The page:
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GMS Health Technol Assess. 2010 Apr 27;6:Doc06. doi: 10.3205/hta000084.

Dental indications for the instrumental functional analysis in additional consideration of health-economic aspects.

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  • 1Institute for Social Medicine, Epidemiology and Health Economics, Charité - Universitätsmedizin, Berlin, Germany.

Abstract

BACKGROUND:

Besides clinical and radiological examination instrumental functional analyses are performed as diagnostic procedures for craniomandibular dysfunctions. Instrumental functional analyses cause substantial costs and shows a considerable variability between individual dentist practices.

OBJECTIVES:

On the basis of published scientific evidence the validity of the instrumental functional analysis for the diagnosis of craniomandibular dysfunctions compared to clinical diagnostic procedures; the difference of the various forms of the instrumental functional analysis; the existence of a dependency on additional other factors and the need for further research are determined in this report. In addition, the cost effectiveness of the instrumental functional analysis is analysed in a health-policy context, and social, legal and ethical aspects are considered.

METHODS:

A literature search is performed in over 27 databases and by hand. Relevant companies and institutions are contacted concerning unpublished studies. The inclusion criteria for publications are (i) diagnostic studies with the indication "craniomandibular malfunction", (ii) a comparison between clinical and instrumental functional analysis, (iii) publications since 1990, (iv) publications in English or German. The identified literature is evaluated by two scientists regarding the relevance of content and methodical quality.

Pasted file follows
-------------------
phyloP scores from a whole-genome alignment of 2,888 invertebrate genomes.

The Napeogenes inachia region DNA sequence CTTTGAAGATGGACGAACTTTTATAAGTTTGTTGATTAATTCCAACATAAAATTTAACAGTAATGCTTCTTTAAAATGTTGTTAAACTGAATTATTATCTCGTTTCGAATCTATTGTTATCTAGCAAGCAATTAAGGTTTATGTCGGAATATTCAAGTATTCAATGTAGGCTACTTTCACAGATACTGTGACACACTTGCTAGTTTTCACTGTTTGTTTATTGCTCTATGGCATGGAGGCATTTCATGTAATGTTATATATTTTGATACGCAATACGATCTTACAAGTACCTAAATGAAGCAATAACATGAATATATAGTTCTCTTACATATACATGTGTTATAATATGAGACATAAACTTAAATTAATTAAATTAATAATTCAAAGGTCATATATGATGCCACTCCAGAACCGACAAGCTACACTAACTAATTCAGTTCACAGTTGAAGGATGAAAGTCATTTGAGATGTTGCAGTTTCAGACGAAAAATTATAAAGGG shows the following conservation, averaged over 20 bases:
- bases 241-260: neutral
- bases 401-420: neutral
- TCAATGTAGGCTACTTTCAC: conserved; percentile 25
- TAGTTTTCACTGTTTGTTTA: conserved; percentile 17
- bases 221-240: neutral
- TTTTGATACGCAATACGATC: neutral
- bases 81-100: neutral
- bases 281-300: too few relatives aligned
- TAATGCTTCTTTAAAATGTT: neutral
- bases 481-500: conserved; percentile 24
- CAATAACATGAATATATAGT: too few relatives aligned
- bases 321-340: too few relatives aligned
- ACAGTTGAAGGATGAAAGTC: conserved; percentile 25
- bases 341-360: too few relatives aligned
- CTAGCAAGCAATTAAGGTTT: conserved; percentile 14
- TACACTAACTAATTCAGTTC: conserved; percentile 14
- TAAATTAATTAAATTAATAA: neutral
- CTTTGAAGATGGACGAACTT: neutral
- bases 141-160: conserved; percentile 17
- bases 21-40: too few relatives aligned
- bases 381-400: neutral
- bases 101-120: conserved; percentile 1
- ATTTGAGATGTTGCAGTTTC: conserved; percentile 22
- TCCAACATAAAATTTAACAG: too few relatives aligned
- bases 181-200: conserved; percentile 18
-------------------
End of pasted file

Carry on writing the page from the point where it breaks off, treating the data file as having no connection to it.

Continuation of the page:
RESULTS:

The systematic database search resulted in 962 hits. 187 medical and economic complete publications are evaluated. Since the evaluated studies are not relevant enough to answer the medical or health economic questions no study is included.

DISCUSSION:

The inconsistent terminology concerning craniomandibular dysfunctions and instrumental functional analyses results in a broad literature search in databases and an extensive search by hand. Since no relevant results concerning the validity of the instrumental functional analysis in comparison to the clinical functional analysis are found, it is impossible to make relevant statements concerning the underlying research questions.

CONCLUSION:

Studies comparing the instrumental functional analysis to the clinical functional analysis for the diagnosis of craniomandibular dysfunctions are missing. So far the instrumental functional analysis is not systematically and independently validated in comparison to the clinical functional analysis as the reference standard. It is uncertain, whether conducting an instrumental functional analysis with a clinical functional analysis for the diagnostics of craniomandibular dysfunctions is recommendable. Further research is strongly recommended.

KEYWORDS:

clinical functional analysis; cost-effectiveness; craniomandibular dysfunction; dentistry; dentofacial; diagnosis; functional analysis; health economics; instrumental functional analysis; instruments; jawborne; mandibular joint; mouth; odontology; oral medicine; orthodontics

PMID:
21289879
[PubMed]
PMCID:
PMC3010889
Free PMC Article
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